Christine Abraham of Sheshatshiu knows what it’s like to have a medical emergency uproot her from her community and away from the support of family and friends.
It happened to her seven years ago, when her daughter, MaKayla Rich, was born prematurely and spent about a month in the Janeway Children’s Hospital in St. John’s.
Looking back at that time, Abraham says she was fortunate to have Katie Dicker, Eastern Health’s senior aboriginal patient navigator, to turn to for advice and information.
“Katie helped me with getting a breast pump, accessing a car seat for the baby’s car seat test for discharge and with getting meals set up for me,” Abraham said.
Over the past seven years, Abraham has had frequent extended stays in St. John’s while MaKayla is treated for a medical condition.
“Last year, I had to live here for a year for her to get treatment,” she said.
Abraham’s situation has changed a great deal since then.
In January, she came full circle when she started a newly-created position with Eastern Health in St. John’s.
Like the woman who helped her navigate the complexities of the health care system, Abraham is also working as an aboriginal (Innu) patient navigator with the health authority.
She has moved from Sheshatshiu to St. John’s with her two youngest children, aged six and seven, while her two oldest children remain in Sheshatshiu, where they are finishing the school year.
Abraham said she was interested in the job because she wanted to help her people.
“I knew we needed this position for a long time. A lot of Innu people have been asking (for a patient navigator),” she said during a phone interview from her office in the Health Sciences Centre.
As the only aboriginal patient navigator who speaks Innu-Aimun, Abraham is anxious to help Innu from Natuashish and Sheshatshiu as well as any other aboriginal people who find themselves in St. John’s for medical treatment.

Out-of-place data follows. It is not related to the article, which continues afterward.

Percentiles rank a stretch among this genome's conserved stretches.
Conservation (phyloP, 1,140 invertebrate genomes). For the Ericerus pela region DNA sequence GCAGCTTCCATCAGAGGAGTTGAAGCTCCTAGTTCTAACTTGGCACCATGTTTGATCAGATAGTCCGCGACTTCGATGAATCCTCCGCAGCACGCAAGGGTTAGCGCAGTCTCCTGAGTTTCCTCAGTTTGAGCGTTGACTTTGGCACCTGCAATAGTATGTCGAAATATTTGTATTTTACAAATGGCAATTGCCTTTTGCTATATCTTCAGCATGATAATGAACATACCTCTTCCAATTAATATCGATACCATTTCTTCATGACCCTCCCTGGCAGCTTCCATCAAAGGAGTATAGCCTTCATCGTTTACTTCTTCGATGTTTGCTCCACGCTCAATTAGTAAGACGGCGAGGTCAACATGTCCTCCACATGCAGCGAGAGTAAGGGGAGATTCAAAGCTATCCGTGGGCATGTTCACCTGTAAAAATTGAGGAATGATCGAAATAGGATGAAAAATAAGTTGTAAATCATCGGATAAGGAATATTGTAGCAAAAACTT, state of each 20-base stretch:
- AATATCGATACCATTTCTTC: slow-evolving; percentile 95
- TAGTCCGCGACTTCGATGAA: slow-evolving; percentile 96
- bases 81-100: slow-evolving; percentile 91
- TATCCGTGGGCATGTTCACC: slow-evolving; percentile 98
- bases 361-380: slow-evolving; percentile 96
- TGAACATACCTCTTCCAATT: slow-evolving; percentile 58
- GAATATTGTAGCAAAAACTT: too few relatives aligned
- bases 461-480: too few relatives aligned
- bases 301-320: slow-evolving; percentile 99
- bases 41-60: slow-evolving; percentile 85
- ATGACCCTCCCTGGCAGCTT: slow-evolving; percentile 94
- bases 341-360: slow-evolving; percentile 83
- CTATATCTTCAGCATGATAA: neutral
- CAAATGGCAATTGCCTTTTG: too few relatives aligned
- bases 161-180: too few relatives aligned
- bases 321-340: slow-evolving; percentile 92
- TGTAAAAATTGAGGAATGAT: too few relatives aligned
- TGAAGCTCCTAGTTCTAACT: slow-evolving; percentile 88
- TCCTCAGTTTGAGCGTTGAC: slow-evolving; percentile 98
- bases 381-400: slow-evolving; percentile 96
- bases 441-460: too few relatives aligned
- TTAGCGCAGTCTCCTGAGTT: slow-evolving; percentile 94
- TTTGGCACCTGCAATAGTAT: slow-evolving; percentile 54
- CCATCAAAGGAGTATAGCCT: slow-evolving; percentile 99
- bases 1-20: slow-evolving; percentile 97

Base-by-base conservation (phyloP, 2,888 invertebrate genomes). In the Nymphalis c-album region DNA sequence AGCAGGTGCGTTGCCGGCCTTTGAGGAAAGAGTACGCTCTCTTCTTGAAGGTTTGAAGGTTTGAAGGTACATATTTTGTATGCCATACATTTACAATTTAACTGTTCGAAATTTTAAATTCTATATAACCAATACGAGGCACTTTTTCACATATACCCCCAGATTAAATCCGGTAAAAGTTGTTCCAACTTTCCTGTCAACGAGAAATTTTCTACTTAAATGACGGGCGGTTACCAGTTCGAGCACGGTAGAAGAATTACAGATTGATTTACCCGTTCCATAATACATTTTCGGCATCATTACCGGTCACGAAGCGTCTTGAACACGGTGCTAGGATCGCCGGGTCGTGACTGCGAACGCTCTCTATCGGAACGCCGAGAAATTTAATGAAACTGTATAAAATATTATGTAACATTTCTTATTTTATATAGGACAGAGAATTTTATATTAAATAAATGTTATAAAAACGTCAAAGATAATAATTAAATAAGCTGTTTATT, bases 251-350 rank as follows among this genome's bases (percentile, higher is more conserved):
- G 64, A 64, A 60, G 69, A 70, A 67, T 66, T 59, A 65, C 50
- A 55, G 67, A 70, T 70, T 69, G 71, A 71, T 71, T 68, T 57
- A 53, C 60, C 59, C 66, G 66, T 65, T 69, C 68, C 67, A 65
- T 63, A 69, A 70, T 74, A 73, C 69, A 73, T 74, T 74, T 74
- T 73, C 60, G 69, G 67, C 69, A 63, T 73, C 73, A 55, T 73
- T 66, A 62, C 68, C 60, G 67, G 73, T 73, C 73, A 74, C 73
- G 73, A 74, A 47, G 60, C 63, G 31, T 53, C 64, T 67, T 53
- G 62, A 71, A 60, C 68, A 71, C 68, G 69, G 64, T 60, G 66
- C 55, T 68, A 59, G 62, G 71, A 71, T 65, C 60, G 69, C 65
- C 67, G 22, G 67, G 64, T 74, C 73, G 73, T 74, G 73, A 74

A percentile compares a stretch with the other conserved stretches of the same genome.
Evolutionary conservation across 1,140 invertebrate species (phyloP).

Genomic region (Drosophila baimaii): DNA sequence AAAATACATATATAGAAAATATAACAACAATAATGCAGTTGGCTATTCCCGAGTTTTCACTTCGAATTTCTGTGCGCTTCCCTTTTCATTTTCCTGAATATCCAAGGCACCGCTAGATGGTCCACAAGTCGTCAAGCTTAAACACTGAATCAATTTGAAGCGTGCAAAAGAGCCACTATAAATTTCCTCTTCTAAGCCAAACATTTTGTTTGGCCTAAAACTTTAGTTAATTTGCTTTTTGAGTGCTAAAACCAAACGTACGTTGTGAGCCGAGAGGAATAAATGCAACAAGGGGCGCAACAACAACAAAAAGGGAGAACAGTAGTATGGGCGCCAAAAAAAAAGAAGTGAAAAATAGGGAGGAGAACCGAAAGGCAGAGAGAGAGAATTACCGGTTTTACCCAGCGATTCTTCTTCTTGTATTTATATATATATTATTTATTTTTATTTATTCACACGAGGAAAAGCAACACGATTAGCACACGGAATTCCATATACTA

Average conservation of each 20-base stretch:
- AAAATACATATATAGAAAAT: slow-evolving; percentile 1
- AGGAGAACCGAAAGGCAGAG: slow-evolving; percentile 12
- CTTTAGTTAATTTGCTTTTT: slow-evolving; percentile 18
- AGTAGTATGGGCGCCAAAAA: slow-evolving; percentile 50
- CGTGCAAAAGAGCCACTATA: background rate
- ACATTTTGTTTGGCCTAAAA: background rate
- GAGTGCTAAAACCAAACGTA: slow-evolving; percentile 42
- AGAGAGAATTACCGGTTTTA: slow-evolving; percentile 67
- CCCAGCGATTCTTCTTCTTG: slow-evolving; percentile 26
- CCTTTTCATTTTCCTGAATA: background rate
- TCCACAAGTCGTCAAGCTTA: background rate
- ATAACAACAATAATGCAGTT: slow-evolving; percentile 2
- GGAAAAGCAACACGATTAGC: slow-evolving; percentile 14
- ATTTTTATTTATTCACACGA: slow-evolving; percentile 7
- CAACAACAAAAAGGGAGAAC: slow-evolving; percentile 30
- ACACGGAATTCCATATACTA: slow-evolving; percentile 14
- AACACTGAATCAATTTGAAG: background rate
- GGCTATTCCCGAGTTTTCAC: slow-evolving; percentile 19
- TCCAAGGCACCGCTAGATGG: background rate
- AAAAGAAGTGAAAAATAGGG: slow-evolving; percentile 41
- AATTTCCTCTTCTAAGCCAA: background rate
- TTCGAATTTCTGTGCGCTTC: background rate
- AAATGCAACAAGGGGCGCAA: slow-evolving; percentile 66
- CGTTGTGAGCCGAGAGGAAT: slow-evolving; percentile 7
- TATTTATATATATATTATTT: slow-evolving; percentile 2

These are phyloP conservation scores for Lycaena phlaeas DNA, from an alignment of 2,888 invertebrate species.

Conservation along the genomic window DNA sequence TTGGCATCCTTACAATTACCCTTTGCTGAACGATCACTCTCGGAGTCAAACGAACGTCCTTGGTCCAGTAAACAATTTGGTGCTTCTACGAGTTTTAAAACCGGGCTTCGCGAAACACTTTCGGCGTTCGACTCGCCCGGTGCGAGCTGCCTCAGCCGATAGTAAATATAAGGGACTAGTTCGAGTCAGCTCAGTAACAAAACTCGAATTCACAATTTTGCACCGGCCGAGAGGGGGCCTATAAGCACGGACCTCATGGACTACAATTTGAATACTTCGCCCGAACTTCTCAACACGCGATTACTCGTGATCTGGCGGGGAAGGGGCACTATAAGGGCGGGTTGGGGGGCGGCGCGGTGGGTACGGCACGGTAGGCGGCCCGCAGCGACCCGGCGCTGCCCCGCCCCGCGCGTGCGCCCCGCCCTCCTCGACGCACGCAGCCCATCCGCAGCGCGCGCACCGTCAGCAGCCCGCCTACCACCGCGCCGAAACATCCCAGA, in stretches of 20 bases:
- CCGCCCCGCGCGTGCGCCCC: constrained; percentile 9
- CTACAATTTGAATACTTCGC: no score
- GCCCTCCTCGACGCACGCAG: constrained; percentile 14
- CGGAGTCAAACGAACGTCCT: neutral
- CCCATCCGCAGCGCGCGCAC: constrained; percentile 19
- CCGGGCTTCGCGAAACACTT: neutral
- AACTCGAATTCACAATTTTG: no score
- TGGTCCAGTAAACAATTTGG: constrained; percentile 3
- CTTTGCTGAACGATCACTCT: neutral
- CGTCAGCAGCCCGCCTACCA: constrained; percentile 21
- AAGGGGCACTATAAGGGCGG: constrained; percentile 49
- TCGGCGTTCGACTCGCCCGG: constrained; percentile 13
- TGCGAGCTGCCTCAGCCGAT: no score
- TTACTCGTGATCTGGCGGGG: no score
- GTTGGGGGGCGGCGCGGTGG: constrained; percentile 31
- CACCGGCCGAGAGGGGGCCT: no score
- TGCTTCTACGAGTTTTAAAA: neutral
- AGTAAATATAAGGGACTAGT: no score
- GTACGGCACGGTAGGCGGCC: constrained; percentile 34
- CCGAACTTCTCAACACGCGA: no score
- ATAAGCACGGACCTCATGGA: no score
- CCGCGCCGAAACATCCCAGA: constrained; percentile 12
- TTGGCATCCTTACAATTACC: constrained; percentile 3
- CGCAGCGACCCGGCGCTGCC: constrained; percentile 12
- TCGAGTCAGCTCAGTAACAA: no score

“I’ll be doing some translating. I’ll be helping patients... with accommodations, and transportation,” she said.
Chief delighted with new position
In a statement about Abraham’s position, Eastern Health confirmed the position was created in collaboration with Innu leaders and the Department of Health and Community Services to better meet the needs of Innu clients travelling to St. John’s for healthcare services.
Sheshatshiu Innu First Nation Chief Eugene Hart has been advocating for the patient navigator position for a couple of years and is delighted the new position has been created. Abraham will be there to help patients and their families have a better understanding of their diagnosis and treatment options, he said.
As a new employee, Abraham will shadow Dicker for the first month of her employment.
“We’re very happy that Christine is here with us as part of our team,” said Dicker, who is from Nain. The health authority’s other aboriginal patient navigator is Solomon Semigak, who is from Makkovik.
Although all three employees are based at the Health Sciences Centre, they also offer their services to patients at the Dr. Leonard A. Miller Centre, St. Clare’s Hospital, Waterford Hospital and the Janeway. They also escort patients to medical appointments throughout the city.
Dicker encourages any aboriginal people who may be in St. John’s for medical treatment to drop by their office in the Health Sciences Centre and ask for assistance.
“That’s what we are here for: to help them,” she said.